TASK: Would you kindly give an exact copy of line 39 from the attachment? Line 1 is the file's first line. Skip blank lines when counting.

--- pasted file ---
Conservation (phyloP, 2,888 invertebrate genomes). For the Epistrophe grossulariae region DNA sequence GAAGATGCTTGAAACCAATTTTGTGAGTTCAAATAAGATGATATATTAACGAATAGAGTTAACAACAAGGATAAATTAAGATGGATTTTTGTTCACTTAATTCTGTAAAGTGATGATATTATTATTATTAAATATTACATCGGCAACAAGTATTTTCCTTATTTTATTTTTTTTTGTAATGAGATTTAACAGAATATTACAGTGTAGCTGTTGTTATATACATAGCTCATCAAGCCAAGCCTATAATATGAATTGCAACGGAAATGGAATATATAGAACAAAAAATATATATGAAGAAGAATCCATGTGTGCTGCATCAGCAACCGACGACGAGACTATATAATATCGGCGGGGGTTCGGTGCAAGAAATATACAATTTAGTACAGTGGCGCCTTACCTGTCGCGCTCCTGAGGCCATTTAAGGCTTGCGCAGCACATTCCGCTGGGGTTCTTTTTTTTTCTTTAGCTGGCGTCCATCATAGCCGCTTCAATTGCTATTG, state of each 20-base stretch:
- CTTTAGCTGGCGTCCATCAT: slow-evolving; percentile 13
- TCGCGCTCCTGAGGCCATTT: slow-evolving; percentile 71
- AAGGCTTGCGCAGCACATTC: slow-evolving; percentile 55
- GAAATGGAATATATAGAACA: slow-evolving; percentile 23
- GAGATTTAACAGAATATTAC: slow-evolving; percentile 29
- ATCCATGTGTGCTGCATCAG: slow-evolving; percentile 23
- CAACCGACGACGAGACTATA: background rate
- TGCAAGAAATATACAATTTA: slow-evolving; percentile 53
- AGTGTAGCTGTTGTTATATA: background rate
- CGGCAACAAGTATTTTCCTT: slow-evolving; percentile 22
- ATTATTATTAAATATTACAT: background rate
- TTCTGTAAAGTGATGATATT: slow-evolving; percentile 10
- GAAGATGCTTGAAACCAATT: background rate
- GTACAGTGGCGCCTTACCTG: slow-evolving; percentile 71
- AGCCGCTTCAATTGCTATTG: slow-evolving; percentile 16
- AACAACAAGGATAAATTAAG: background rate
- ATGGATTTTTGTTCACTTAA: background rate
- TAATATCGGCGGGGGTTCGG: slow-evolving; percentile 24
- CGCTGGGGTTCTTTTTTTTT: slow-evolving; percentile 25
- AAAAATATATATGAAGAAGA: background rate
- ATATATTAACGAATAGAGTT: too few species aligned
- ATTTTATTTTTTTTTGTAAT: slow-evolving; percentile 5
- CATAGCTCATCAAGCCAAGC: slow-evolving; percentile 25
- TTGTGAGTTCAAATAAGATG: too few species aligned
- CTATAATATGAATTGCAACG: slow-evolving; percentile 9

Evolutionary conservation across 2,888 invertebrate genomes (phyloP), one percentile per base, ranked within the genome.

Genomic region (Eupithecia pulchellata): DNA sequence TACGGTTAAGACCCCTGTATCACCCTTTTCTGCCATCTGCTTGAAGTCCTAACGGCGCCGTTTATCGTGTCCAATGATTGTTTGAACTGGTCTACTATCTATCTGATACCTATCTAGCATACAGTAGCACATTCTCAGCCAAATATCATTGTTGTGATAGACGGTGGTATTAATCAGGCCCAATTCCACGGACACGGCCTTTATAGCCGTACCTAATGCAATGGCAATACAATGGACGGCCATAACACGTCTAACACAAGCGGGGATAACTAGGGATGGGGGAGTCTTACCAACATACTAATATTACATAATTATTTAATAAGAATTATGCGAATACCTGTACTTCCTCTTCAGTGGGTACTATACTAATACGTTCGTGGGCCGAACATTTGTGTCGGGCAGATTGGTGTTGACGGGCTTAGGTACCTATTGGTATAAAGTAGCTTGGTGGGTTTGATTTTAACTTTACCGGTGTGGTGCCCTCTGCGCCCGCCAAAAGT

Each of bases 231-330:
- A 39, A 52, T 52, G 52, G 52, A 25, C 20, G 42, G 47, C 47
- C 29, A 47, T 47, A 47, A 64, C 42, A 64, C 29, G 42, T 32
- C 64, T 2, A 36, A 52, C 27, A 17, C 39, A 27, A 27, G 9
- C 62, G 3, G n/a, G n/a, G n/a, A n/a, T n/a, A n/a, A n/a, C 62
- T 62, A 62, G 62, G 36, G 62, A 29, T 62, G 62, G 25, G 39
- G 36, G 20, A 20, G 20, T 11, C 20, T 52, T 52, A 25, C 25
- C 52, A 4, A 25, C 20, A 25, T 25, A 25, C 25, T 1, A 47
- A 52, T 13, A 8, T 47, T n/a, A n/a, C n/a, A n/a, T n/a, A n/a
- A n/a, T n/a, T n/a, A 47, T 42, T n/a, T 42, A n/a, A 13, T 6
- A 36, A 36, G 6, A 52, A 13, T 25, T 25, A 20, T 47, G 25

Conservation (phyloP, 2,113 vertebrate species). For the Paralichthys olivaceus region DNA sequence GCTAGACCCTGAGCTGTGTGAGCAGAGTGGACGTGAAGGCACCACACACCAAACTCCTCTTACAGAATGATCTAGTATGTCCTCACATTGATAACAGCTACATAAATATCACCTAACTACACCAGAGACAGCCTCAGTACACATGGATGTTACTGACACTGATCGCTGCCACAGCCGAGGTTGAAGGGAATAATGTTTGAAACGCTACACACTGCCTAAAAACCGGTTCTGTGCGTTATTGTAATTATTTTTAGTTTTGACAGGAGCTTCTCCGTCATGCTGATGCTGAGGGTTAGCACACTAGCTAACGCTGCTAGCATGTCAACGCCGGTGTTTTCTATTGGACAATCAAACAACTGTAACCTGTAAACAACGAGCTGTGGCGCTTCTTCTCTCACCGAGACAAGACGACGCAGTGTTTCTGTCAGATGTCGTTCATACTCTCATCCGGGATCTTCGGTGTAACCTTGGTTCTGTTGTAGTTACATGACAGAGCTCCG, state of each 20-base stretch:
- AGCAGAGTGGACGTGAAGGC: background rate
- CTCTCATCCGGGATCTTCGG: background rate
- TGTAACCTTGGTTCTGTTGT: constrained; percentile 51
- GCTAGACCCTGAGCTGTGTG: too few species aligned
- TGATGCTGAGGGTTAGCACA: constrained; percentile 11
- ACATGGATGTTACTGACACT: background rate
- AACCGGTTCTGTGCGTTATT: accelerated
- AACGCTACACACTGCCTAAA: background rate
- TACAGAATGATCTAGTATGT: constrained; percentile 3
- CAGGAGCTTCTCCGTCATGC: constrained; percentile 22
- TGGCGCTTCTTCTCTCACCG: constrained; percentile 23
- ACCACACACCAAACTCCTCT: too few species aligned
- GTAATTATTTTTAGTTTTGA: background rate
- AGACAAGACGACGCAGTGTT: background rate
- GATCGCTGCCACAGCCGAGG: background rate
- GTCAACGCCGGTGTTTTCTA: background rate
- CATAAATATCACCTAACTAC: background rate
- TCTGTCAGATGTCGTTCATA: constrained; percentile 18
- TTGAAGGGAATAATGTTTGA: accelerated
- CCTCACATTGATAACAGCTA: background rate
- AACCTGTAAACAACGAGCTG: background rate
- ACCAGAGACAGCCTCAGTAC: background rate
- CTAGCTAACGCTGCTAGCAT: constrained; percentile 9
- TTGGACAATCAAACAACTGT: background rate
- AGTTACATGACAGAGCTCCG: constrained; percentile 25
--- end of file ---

- A 36, A 36, G 6, A 52, A 13, T 25, T 25, A 20, T 47, G 25